Leopard AppKit additions

Leopard just arrived this morning (TNT messed up yesterday) and thus far I’m loving it. Time Machine is in the process of performing its initial backup, so I’ll reserve judgement on speed until later, but the UI feels extremely responsive even with the backup going on.

Anyway, to the point of this post. I’ve briefly looked over the new developer documentation and have uncovered the following gems:

Looks like CTGradient won’t be necessary anymore, as Apple has added an NSGradient class to AppKit. This move is extremely welcome if long overdue — creating gradients previously involved a whole mess of core graphics shading calls (or using CTGradient).

Renamed from NSGridView in the developer seeds, NSCollectionView has apparently “been added to facilitate interesting animations”. I would have said it’s been added to display a collection of objects, but motives aside, this is really great AppKit addition, allowing for straightforward creation of iPhoto-style grids of basically anything you want. Each item in the grid is (unsurprisingly) an NSCollectionViewItem, created from a prototype view containing anything that knows how to draw itself, for example, an NSImageView and an NSTextField combined together in an NSBox.

NSRuleEditor and NSPredicatedEditor
NSPredicateEditor is a pre-built “criteria-builder” for things like smart folders:
This ties into bindings and looks massively powerful.

HUD style windows
The head-up display style windows as found in iLife, iWork and now QuickLook are now a standard option of NSPanel, exposed in Interface Builder.

Awesome. A standard control for showing file paths, probably powering the Finder’s “bread-crumb trail”:

NSToolbar enhancements
NSToolbars can now be edited directly in InterfaceBuilder!

NSSplitView enhancements
Loads of (overdue) improvements to NSSplitView, including divider-position-and-subview-collapse-autosave, the addition of -setDividerStyle: (for thick or thin dividers), programmatic subview collapse, easier double-click-view-collapse support, the ability to hide the divider when a subview is completely collapsed and a beautiful host of bug fixes.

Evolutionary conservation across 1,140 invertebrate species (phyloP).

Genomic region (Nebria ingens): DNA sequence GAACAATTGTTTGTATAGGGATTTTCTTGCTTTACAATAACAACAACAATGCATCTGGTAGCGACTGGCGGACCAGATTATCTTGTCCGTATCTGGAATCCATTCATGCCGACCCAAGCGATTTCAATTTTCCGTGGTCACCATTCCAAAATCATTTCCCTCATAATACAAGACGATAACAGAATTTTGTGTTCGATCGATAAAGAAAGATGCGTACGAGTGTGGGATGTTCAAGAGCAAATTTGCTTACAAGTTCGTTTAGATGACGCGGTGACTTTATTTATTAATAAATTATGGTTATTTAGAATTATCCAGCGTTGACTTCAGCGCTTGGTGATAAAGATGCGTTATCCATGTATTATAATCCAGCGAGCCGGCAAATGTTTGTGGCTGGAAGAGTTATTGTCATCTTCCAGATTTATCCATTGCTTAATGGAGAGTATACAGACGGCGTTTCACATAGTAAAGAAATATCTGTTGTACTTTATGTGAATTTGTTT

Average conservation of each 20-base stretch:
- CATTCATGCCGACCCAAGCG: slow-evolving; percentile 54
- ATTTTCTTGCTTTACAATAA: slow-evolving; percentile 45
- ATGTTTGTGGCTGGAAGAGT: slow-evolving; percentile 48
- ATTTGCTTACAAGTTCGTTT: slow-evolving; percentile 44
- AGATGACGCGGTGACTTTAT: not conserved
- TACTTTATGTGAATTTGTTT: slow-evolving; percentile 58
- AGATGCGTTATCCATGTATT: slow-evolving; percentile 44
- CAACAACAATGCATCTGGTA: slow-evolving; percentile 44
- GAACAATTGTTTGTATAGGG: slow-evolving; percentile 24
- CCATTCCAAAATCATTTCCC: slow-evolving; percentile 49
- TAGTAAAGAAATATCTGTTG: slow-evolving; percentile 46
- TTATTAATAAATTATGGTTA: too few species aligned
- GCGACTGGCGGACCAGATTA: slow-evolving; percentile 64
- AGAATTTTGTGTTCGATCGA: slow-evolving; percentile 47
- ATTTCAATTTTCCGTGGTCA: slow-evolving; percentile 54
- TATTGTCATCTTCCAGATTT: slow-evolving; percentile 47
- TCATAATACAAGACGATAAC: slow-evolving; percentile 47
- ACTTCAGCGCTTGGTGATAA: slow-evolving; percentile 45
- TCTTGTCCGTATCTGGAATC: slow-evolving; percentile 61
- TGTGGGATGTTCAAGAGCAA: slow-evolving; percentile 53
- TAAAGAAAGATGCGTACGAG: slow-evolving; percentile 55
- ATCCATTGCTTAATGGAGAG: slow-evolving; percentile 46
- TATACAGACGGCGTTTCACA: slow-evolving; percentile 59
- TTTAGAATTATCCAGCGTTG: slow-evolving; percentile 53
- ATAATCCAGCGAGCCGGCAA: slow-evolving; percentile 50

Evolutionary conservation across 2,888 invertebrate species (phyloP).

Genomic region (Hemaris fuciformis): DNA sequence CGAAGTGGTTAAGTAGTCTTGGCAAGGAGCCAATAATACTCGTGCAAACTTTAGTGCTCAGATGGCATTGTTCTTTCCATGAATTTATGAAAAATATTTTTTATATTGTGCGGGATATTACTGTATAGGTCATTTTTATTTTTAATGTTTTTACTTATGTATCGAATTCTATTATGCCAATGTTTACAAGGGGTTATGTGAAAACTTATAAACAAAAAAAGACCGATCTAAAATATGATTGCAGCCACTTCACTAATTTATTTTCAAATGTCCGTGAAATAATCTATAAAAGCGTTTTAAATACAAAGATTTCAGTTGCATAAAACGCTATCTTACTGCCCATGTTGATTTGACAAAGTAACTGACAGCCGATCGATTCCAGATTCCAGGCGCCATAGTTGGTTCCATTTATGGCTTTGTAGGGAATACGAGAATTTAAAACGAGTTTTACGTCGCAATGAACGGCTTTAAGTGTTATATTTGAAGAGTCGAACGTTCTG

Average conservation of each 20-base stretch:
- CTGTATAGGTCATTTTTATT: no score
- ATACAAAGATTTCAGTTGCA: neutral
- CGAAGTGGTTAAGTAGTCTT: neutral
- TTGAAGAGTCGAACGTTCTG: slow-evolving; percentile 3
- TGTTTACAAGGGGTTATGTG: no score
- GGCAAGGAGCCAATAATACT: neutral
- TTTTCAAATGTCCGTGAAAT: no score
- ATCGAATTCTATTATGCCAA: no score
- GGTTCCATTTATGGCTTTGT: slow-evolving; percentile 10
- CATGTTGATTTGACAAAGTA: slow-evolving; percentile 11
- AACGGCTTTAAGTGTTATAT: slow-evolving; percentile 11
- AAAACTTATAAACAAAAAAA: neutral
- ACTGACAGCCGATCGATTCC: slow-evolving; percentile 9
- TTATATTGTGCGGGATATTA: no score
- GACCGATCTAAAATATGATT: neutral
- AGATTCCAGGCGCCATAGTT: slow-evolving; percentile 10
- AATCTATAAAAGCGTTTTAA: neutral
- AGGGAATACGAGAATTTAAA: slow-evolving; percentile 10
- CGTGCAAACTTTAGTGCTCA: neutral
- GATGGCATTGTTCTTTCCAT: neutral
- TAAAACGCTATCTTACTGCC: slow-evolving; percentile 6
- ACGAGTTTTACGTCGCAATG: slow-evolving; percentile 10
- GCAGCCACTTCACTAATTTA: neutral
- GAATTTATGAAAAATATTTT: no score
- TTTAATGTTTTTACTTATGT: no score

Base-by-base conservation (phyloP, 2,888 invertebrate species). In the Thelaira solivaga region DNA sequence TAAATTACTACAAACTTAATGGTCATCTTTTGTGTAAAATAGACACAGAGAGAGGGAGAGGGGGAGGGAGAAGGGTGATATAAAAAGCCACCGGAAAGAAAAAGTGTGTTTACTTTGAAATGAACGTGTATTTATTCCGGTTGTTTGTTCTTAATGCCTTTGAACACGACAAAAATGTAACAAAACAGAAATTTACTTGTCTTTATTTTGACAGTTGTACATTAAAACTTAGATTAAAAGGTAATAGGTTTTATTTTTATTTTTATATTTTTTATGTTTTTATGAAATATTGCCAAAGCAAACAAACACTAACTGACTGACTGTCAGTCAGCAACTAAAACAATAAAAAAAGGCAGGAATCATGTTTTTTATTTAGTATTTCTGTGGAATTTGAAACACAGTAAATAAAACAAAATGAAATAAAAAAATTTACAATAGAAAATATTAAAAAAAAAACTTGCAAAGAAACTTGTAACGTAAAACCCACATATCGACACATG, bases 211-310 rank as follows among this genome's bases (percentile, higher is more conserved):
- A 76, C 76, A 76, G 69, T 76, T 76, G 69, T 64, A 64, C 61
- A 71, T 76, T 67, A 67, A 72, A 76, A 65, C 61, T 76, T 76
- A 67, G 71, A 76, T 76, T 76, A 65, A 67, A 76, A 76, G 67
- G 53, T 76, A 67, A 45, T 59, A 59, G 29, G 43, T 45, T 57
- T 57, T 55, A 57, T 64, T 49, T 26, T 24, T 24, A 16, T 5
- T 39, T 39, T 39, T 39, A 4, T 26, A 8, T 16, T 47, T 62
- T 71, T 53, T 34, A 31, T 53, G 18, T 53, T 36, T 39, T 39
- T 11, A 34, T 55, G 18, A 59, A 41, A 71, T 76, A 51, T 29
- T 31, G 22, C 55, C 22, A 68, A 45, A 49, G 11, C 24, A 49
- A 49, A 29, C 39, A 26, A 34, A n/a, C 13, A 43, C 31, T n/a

Accessory views in NSAlert
NSAlert now supports the straightforward addition of a suppression checkbox (i.e. a “Do not show me this message again” option) and a -setAccessoryView: method for, surprisingly, adding an accessory view.

-setBadgeLabel: and -setContentView: support for NSApplication AND NSWindow (for either the app or minimised windows)!

There is just so much new stuff, I can’t wait to get properly stuck in!

The most hideous Apple screenshot of all time

I haven’t posted much about Leopard since WWDC, but I just today felt compelled to post this:
Leopard Spotlight menu
It’s an absolute interface abomination on at least three counts:

  • the menu bar is transparent, which is a pretty bad idea,
  • the Spotlight icon is still black despite the menu being selected and
  • while the actual menu highlight is blue, the space surrounding the Spotlight field is graphite (I wonder which setting is actually active in the Appearance pref pane)

Such interface anomalies are, of course, to be expected in beta builds of software, I was just so surprised to find this particular one gracing Apple’s website.


We got rid of our 17-year old Macintosh LC yesterday. It was an absolute beast of a machine, with a 16 MHz 68020 processor, 4 Mb of RAM and a 40 Mb HD (and cost a rather unbelievable £1727 back in 1990 — including a 12-inch colour monitor, ImageWriter II and MacWrite II). My dad used it for word processing and a bit of Tetris right up to when its power supply packed up a couple of weeks ago. I think this was mainly because it booted in 19 seconds, which is marginally faster than my MacBook Pro! Check these out:
That’s what 512 Kb of VRAM (top) and 1 Mb of RAM looked like in 1990. Amazing how things progress…